Probationary Employment Contracts: Are They Worth the Risks?

probationary employment contractIn the first couple of months at any job, it goes without saying you need to put your best foot forward and show the skills and work ethic you are bringing to the position.  An interview can give the employer an idea of your qualifications, but until they see you in action, they will not know for sure how good of a fit you really are.  Likewise, you can read the job description and ask questions all you want, but you won’t know if it’s really the job you want until you start working.

What is a Probationary Employment Contract?

But feeling the need to prove yourself is one thing; actually being under a probationary employment contract is another.  Companies use probationary periods so that they can get a feel for the employee’s capabilities, and if they are a good candidate for the job.  The probationary period usually lasts about 90 days, or 3 months.  During the probationary employment contract, your manager keeps a close eye on your performance, and how well your work with other employees at the company.  If the employer decides you aren’t a good fit, they can then fire you without any legal or financial ramifications.  While this concept can be a huge plus for the company that is hiring, it has several possible downsides for the employee.

What are the Risks of an Employee Probationary Period?

It is very important that when you are hired you are aware of the terms of your employment.  If you are required to undergo a probationary period before you are hired as a full-time employee, you give up certain rights, such as your employer needing a valid reason to terminate employment.  You also give up benefits such as health insurance and paid time off.  And it is likely that if your employer did decide to let you go at the end of your probationary employment contract, you wouldn’t be eligible for unemployment benefits, since you were technically a temporary employee.   Sometimes, your probationary employment contract can be extended by the employer, which means you will end up working even longer without the employee benefits and job security that comes with being full-time.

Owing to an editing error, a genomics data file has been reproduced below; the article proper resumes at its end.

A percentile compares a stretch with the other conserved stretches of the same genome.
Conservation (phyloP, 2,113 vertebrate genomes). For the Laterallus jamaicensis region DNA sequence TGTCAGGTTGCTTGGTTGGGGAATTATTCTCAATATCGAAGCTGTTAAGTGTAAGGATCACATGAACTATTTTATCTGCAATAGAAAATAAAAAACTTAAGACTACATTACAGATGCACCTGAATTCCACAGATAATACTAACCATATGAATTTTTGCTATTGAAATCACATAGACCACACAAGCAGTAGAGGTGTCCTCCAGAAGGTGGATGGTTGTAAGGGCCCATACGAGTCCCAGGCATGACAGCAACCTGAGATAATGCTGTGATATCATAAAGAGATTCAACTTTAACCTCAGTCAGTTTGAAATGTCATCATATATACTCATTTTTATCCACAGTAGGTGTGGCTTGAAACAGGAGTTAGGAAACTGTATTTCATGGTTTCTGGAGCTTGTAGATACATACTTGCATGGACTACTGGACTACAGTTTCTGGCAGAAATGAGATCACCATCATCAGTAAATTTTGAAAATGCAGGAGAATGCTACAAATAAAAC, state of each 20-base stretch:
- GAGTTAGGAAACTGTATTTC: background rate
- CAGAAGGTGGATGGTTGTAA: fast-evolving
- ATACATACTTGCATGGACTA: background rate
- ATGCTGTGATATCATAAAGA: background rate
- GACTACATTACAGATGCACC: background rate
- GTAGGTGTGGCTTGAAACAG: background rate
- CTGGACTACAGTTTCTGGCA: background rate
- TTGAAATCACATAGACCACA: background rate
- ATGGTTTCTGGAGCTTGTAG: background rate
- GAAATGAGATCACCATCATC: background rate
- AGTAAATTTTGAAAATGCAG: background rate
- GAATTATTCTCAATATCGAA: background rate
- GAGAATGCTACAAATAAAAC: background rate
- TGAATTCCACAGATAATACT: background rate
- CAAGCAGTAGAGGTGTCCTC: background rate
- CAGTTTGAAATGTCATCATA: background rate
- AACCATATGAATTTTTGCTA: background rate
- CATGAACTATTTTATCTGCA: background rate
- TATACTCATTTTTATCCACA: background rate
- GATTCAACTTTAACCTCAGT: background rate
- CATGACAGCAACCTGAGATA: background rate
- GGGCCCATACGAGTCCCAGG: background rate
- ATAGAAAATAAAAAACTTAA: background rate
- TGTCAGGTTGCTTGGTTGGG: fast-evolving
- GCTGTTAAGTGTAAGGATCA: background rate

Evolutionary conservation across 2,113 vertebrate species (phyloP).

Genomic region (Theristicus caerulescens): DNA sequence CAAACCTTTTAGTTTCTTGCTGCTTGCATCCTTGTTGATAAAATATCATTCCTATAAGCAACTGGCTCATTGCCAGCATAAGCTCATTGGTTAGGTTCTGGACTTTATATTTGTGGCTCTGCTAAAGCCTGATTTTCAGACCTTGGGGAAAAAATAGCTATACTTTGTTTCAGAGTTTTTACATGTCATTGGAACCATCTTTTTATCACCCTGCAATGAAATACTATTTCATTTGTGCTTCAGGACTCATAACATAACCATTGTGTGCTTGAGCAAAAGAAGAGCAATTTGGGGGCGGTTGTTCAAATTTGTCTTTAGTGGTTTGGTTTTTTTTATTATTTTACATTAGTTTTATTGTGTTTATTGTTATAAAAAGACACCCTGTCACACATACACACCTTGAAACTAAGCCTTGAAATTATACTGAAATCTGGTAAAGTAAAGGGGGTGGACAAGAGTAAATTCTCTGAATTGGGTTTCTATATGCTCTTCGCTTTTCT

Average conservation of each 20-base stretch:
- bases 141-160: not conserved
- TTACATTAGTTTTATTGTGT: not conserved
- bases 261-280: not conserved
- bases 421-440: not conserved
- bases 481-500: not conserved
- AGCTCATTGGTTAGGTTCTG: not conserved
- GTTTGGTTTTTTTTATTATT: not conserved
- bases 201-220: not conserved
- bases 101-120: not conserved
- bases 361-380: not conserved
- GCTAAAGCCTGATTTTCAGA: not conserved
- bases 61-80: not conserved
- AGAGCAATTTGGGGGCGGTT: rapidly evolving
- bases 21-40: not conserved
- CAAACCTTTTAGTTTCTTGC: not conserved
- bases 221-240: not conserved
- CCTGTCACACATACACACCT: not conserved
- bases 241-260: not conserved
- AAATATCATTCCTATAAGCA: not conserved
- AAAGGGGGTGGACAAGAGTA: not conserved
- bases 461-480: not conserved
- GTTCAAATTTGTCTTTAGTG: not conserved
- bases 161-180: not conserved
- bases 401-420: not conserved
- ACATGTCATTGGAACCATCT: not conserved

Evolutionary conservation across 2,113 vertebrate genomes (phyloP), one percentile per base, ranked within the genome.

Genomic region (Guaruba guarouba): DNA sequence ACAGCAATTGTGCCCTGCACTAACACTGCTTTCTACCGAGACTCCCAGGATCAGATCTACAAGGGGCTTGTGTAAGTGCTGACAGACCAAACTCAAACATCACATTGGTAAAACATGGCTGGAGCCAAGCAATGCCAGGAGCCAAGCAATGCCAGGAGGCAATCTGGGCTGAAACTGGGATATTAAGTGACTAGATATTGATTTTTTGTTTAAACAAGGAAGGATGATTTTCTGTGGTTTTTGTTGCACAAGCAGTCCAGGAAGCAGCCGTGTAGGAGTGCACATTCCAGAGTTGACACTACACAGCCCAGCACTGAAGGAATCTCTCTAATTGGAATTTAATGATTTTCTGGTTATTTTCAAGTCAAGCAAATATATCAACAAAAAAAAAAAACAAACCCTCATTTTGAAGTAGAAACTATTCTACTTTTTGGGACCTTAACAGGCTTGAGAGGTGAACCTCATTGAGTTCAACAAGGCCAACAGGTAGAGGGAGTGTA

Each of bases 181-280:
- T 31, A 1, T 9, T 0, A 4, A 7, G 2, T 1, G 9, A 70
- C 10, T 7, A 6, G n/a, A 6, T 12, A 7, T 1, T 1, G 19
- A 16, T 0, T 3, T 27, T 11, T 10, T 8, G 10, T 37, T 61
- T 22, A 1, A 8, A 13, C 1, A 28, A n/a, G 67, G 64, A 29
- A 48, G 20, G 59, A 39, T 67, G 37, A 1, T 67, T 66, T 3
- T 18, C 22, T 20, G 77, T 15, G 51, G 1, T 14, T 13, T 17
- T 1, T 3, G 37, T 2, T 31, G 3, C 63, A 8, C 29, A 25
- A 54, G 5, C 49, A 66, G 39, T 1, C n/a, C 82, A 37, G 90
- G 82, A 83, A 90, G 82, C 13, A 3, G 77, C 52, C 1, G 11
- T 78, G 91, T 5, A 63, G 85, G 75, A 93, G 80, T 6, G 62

Should I Consider a Job That Requires a Probationary Contract?

While these potential drawbacks can be daunting, it doesn’t mean you should completely rule out the possibility of taking a job with a probationary employment contract.  There may be some excellent opportunities that you wouldn’t otherwise get a chance to explore if you weren’t open to the idea of a probationary employment contract.  In this situation, it may be well worth it to take the risk of the job not working out and having to look for work again sooner rather than later.

If you decide to take a job that requires an employee probationary period, be completely clear on the terms of the contract.  If possible, consult a legal expert to clarify your rights.  Have a positive attitude; and be sure to go above and beyond in those first couple of months.   This can mean taking on some of the grunt work you aren’t technically required to do, staying late to finish an important project, and offering help to your co-workers.   Be grateful for the opportunity, and know that in order to grow in your career and meet your fullest potential, you may have to take some risks along the way.

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Jessica Cody

Jessica Cody, a native of Fairfield County, Connecticut, has a background in online marketing and public relations. She is a graduate of the University of Connecticut, where she studied Journalism and Political Science. She is also an avid runner with a passion for the outdoors.

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